Our People to Live Stronger & Longer

BHP enables culturally safe vaccination program for Indigenous Australians in New South Wales.

The Aboriginal Health and Medical Research Council (AH&MRC) has gratefully received support from BHP to aid in the provision of culturally safe care for Aboriginal communities across New South Wales (NSW) in the face of the COVID-19 pandemic.

At AH&MRC we recognise the importance of reaching into community and providing medical care outside traditional clinical spaces. Therefore, with thanks to BHP, we have purchased a motorhome to allow Aboriginal Community Controlled Health Organisation (ACCHOs) to hold mobile vaccination clinics in their local communities.

Mobile vaccination clinics offer greater access to vaccines for Aboriginal people by overcoming geographical barriers whilst ensuring cultural safety. Providing this service will help to minimize the spread of COVID-19 and keep communities safe.

BHP’s Vice President NSW Energy Coal Adam Lancey said: “We are proud to support the Aboriginal Health and Medical Research Council of NSW in their important work delivering better health outcomes for Indigenous people in this state, particularly for those in regional areas.”

In the short term, this asset will be used in the Northern Rivers region, where whole communities and ACCHOs clinics have been devastated by the recent flooding. This is a key example of how AH&MRC can use assets, like those acquired thanks to BHP, to meet the immediate needs of Aboriginal communities.

CEO Robert Skeen of AH&MRC states “In 2021, AH&MRC have a created a COVID-19 response team who assist Member Services with COVID-19 vaccination roll-out, Personal Protective Equipment (PPE) and resources. Our response team is an integral part of our vision and with the help of the valuable partnership of BHP we’re able to provide care to all our mob in every community across the state”.

In the long term, this asset will be used to connect with the Aboriginal people with ACCHOs. This motorhome will bridge this gap and allow for greater access to high quality, comprehensive primary health care services across NSW.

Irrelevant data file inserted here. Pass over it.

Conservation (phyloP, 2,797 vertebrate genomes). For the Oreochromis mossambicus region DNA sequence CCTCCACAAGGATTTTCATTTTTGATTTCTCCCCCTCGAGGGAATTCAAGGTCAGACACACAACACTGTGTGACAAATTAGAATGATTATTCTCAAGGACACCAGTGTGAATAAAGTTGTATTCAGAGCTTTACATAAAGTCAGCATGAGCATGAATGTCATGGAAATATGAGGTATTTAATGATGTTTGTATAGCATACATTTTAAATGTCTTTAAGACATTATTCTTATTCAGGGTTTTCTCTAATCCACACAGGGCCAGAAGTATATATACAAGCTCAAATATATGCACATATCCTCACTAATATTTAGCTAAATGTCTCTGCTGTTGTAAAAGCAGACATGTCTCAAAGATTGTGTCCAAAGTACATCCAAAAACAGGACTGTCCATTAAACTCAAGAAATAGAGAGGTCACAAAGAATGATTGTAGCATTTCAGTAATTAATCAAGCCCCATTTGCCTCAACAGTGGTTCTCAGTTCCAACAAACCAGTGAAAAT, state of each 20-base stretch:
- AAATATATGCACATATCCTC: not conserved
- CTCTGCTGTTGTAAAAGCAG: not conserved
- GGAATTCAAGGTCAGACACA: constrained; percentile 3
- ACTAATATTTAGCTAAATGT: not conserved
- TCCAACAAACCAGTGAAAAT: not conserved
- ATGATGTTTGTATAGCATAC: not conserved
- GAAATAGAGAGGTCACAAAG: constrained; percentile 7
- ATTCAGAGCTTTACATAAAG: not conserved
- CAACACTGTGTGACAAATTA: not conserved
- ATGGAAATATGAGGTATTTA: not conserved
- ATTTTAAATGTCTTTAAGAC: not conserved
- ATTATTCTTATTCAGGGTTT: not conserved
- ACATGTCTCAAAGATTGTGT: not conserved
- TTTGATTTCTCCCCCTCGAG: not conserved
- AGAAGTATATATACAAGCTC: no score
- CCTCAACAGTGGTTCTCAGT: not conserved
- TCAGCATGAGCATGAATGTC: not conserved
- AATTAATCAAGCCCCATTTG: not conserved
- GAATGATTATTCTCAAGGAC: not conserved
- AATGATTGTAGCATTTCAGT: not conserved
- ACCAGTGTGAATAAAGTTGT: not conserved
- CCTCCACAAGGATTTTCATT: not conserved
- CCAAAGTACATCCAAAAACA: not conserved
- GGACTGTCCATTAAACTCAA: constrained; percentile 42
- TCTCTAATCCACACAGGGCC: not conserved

The purchase of the motorhome was made possible thanks to BHP, who, through their generous donation will help Aboriginal communities access culturally safe care throughout NSW.

Official Media Release. 

Keeping spirit strong through a holistic approach at Waminda

Imagine receiving a care package from your local health provider with food, sanitiser and art and craft materials for your children. Your Elders getting their medical supplies and toiletries. And everyone being reminded to keep active and nurture their body through eating healthy food. That was Waminda’s response to lockdown earlier this year in order to ensure the safety of their mob.

Waminda, an Aboriginal Community Controlled Health Service for women’s health and welfare, has a strong cultural governance and is guided by the community in which it operates. Their programs are rooted in connection to country and culture, with a particular focus on healing and keeping spirit strong.

The Baalang Healing program is a key program for Waminda. It was developed in response to the social and emotional wellbeing, spiritual, cultural and physical health needs of our community. “It has been designed and led by Aboriginal women under the guidance of Elders. Their voices are powerful in the design of our healing processes. There is a commitment to pass on cultural knowledge, identity and healing,” said Kristine Falzon.

Self-determination is a key focus of this program. Participants are encouraged to recognise and value themselves as their own healers. Throughout the healing program, the team at Waminda also created resources for the community specific to their needs. This includes free hotlines and additional support to increase accessibility to assistance. The health professionals working in the program include therapists, counsellors, case managers, cultural mentors and after hours support.

Waminda staff are widely admired and proud of their achievements in their own communities and the broader Shoalhaven. ‘The driving vision of Waminda is to provide culturally safe service. We offer women and their Aboriginal families an opportunity to belong and receive quality health and well-being support.’ said Waminda’s executive manager Kristine Falzon.

This story was written and published by the Australian Government Department of Health. For more stories on keeping your spirit strong visit the Department of Health website.